Girls Gone Wild's Joe Francis Is Hiding Assets, Suit Says
ST. LOUIS, Mo. — Girls Gone Wild founder Joe Francis has been accused of fraudulently transferring companies he controls in a scheme to evade paying off a woman who won a $5.77 million judgment after she sued over the non-consensual use of her image in one of Francis' videos.
Tamara Favazza, in a complaint filed last month at U.S. District Court in St. Louis, claims Francis intentionally dissolved MRA Holding LLC and divested Mantra Films shortly after her victory in a suit finding the companies liable for featuring her topless without consent in "Girls Gone Wild Sorority Orgy 2."
After paring the companies' operations, Francis shifted them to GGW Direct LLC through a shell company called Pablo Holdings LLC in Nevis/St. Kitts "in order to frustrate collection efforts," the suit said.
Favazza's suit goes on to say that numerous Francis bank accounts were closed after the judgment and that garnishments from more than a dozen companies that do business with Francis haven't yielded a dime.
As a result, Favazza seeks an order to take over some of Francis' assets, including a $2 million jet that seats 22 people, a $10 million house in Bel Air, Calif., a $30 million beachfront mansion in Punta Mita, Mexico, and one or more vehicles valued at more than $100,000.
Favazza also has identified other assets that could satisfy the $5.77 million judgment — Girls Gone Wild trademarks and websites worth about $20 million and all of its master videotapes and customer lists worth another $20 million. Francis also apparently has $30 million in holdings in Rothwell Ltd.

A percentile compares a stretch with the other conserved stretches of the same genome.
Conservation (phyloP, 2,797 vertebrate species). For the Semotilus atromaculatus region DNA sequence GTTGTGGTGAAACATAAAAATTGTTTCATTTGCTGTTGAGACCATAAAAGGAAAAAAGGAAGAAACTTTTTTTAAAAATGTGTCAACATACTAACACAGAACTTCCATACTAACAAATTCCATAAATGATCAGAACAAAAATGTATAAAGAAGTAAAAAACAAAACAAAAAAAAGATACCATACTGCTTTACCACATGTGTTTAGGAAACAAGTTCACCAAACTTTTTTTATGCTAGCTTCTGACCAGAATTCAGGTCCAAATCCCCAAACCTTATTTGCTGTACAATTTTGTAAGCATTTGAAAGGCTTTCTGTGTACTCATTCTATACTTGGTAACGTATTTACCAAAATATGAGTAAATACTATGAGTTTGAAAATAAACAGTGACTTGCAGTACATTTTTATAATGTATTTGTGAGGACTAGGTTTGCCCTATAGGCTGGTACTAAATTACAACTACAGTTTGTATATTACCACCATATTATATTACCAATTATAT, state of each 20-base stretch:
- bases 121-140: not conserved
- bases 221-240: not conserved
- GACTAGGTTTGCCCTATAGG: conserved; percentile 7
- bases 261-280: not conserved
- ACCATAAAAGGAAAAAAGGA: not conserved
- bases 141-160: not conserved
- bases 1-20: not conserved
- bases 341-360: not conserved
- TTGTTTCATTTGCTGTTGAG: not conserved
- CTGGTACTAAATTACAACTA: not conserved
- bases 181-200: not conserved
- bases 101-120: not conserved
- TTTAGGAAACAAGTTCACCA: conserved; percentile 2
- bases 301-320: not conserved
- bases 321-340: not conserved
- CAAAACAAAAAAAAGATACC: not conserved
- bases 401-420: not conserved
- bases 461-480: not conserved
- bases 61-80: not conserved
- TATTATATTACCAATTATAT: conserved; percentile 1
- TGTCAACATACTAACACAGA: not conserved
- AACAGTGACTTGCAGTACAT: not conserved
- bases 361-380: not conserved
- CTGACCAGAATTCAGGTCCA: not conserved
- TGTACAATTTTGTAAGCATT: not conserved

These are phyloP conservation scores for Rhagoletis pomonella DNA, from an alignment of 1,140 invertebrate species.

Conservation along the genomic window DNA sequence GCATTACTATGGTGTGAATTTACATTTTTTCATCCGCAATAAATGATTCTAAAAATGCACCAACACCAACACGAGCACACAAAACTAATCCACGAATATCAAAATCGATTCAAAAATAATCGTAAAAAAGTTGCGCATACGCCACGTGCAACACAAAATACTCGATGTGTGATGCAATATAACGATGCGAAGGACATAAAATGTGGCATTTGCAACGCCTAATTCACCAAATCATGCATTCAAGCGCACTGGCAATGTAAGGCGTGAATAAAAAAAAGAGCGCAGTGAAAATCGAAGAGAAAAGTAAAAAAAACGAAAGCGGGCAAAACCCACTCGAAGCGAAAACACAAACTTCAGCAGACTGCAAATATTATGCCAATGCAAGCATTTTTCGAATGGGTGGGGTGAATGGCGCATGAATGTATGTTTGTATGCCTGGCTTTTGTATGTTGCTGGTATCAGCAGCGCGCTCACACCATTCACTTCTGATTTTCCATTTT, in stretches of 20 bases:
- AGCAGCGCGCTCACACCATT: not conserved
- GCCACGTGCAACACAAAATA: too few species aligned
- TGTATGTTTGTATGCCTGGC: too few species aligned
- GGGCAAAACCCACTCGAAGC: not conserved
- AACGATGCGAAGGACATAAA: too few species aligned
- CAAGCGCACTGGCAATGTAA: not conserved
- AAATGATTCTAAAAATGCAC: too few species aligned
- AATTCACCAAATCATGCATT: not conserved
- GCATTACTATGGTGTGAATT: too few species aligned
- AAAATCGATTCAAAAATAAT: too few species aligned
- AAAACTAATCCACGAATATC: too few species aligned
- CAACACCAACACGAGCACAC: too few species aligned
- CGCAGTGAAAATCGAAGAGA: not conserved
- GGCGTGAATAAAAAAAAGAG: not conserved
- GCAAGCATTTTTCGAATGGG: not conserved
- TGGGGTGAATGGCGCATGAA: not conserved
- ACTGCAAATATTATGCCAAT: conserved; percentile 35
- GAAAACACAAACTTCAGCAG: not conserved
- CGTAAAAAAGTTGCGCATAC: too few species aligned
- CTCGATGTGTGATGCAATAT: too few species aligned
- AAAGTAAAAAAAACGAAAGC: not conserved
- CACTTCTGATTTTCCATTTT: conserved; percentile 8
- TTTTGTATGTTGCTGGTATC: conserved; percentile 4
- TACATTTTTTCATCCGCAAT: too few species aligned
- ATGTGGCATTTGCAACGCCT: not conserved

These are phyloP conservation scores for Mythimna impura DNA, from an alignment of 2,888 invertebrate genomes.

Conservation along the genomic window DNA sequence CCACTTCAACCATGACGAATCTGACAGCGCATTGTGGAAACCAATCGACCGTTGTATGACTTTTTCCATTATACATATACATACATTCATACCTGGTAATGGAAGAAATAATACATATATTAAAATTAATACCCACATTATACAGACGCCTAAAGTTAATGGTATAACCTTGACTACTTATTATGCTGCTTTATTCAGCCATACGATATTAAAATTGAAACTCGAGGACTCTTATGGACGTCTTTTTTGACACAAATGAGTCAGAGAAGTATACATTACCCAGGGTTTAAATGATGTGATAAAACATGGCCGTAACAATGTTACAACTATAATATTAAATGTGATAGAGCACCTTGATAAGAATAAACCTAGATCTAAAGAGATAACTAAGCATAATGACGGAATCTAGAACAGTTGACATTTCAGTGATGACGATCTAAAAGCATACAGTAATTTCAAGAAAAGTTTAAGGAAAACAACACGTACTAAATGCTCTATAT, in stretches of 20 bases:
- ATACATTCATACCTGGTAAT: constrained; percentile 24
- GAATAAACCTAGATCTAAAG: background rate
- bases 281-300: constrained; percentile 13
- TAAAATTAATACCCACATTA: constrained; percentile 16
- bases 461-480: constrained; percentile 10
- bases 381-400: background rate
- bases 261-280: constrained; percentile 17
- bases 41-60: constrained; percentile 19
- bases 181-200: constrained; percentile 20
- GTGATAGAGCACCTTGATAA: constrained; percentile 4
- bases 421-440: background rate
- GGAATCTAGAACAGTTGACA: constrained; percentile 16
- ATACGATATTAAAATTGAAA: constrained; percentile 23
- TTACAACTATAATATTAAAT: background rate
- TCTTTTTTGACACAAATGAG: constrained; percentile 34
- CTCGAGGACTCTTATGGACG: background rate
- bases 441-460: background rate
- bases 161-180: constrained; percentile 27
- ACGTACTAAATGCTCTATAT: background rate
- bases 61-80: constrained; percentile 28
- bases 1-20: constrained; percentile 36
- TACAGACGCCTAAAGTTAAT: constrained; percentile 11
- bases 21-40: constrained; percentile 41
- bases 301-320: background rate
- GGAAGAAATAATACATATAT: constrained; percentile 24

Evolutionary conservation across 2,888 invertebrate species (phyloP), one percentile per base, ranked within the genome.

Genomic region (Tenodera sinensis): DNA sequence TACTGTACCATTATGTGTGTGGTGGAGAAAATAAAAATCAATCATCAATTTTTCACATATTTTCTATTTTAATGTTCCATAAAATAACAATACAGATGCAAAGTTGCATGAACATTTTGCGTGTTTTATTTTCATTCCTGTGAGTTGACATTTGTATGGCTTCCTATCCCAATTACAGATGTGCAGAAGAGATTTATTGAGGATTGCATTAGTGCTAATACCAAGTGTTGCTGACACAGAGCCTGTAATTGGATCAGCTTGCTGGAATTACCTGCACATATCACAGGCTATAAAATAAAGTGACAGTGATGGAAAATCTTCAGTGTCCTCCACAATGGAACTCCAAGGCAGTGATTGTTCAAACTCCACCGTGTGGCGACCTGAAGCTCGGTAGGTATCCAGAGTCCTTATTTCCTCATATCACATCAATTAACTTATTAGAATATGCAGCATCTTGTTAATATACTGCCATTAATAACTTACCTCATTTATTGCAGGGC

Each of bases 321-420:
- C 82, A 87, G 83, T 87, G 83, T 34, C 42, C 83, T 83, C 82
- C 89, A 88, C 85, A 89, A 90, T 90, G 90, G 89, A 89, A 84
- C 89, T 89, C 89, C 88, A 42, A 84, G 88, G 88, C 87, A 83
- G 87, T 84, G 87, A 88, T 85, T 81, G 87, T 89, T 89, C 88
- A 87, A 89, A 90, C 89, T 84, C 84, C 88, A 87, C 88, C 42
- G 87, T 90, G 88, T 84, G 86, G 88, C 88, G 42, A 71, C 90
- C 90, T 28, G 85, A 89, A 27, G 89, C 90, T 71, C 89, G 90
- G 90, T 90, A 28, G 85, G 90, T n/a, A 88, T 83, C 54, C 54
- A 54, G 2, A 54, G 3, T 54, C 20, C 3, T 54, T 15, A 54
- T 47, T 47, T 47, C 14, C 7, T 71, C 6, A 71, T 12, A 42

The suit notes that Francis faces several other judgments, including three from Steve Wynn who sued and was victorious in claims over an unpaid gambling debt ($2 million), defamation for claiming Wynn cheated his high-rolling casino customers ($7.5 million) and defamation for claiming Wynn said he was going to hit Francis with a shovel and bury him in the desert ($40 million). Francis also is said to owe $2 million in other judgments as well as IRS obligations.
John Medleer, a Clayton, Mo., attorney who represents Favazza, said that serving Francis with the federal lawsuit was a challenge.
"[But] we were able to successfully serve Joe Francis at St. Louis International Airport on Sunday night at about 12:45 a.m. when he got off his plane," Medleer told XBIZ. "We had two process servers. When he saw the first one, he bolted away from him. The second process server handed the papers into his chest and said, 'You’re served.'
"Joe Francis dropped the papers on the floor, pretending that the service did not occur, and walked off," he said.
Medleer said that he expects Francis will challenge service of process involving all of the companies he allegedly controls and are named in the suit — GGW Direct, GGW Brands, GGW Magazine, GGW Events, Pablo Holdings, GGW Marketing, Pepe Bus, Aero Falcons, Blue Horse Trading, Sands Media, Rothwell, Turtlecreek Properties, MRA Holdings, Mantra Films and J.F.
"We expect him to bogusly argue that he is not connected in any way with any of the defendants," Medleer said. "Once we clear the service of process hurdle, we expect the next step will be the defendant challenging in personam jurisdiction. We will be arguing that he has sufficient contacts to Missouri to be sued here.
"Once that hurdle is cleared, then we expect to take depositions of Francis and the defendants’ representatives."
Francis did not immediately respond to XBIZ for comment by post time.